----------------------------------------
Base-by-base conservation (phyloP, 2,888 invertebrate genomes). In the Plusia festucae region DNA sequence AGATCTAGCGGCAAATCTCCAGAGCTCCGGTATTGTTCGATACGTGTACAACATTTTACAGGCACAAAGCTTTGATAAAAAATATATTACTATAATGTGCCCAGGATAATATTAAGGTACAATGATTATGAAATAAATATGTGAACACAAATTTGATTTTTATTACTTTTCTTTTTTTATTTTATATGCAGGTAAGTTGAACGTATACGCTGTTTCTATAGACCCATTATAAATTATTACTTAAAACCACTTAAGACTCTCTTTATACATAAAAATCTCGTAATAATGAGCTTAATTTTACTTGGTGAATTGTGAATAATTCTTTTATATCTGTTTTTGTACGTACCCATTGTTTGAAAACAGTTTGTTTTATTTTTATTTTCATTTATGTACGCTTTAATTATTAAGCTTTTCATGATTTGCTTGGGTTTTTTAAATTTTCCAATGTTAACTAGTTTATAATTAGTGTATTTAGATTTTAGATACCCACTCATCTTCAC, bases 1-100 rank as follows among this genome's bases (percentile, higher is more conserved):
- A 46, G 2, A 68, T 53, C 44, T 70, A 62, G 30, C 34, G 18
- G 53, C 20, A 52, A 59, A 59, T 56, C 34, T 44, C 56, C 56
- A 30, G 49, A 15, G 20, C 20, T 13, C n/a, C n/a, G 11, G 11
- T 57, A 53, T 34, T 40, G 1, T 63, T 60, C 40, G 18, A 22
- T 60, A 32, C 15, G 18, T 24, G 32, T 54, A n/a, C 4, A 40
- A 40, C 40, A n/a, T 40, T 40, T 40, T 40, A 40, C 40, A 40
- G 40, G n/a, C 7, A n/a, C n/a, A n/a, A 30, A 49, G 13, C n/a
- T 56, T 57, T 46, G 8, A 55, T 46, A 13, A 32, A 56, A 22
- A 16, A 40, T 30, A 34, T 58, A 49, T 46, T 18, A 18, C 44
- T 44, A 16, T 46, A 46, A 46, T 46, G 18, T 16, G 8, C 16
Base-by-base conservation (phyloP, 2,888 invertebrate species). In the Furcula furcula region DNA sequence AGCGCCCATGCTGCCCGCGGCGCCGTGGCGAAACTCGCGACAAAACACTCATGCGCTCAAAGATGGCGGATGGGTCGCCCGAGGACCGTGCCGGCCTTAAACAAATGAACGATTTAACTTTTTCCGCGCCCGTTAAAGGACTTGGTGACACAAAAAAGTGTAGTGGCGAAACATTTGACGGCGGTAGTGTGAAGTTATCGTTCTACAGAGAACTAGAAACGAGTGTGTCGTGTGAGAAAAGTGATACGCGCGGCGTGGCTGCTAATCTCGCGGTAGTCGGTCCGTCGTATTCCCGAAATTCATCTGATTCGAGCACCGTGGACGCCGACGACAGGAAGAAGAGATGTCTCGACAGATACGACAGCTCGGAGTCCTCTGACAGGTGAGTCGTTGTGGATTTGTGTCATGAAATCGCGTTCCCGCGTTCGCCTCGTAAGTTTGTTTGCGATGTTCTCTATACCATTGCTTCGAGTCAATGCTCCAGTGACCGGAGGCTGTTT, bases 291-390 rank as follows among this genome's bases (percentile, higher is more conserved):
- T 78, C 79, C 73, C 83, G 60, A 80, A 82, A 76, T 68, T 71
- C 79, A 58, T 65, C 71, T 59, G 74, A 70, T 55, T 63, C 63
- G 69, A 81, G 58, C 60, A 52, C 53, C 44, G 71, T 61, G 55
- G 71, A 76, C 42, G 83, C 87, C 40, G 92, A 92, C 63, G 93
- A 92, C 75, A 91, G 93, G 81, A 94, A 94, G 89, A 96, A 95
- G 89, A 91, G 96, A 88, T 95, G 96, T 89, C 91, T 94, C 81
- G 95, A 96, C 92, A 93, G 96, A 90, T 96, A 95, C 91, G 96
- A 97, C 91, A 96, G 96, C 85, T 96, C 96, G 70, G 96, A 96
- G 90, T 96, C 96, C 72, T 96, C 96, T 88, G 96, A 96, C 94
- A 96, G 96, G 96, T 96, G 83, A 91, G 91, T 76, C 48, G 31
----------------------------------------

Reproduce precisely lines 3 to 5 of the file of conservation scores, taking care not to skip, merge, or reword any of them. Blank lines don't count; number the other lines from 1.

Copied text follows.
- G 53, C 20, A 52, A 59, A 59, T 56, C 34, T 44, C 56, C 56
- A 30, G 49, A 15, G 20, C 20, T 13, C n/a, C n/a, G 11, G 11
- T 57, A 53, T 34, T 40, G 1, T 63, T 60, C 40, G 18, A 22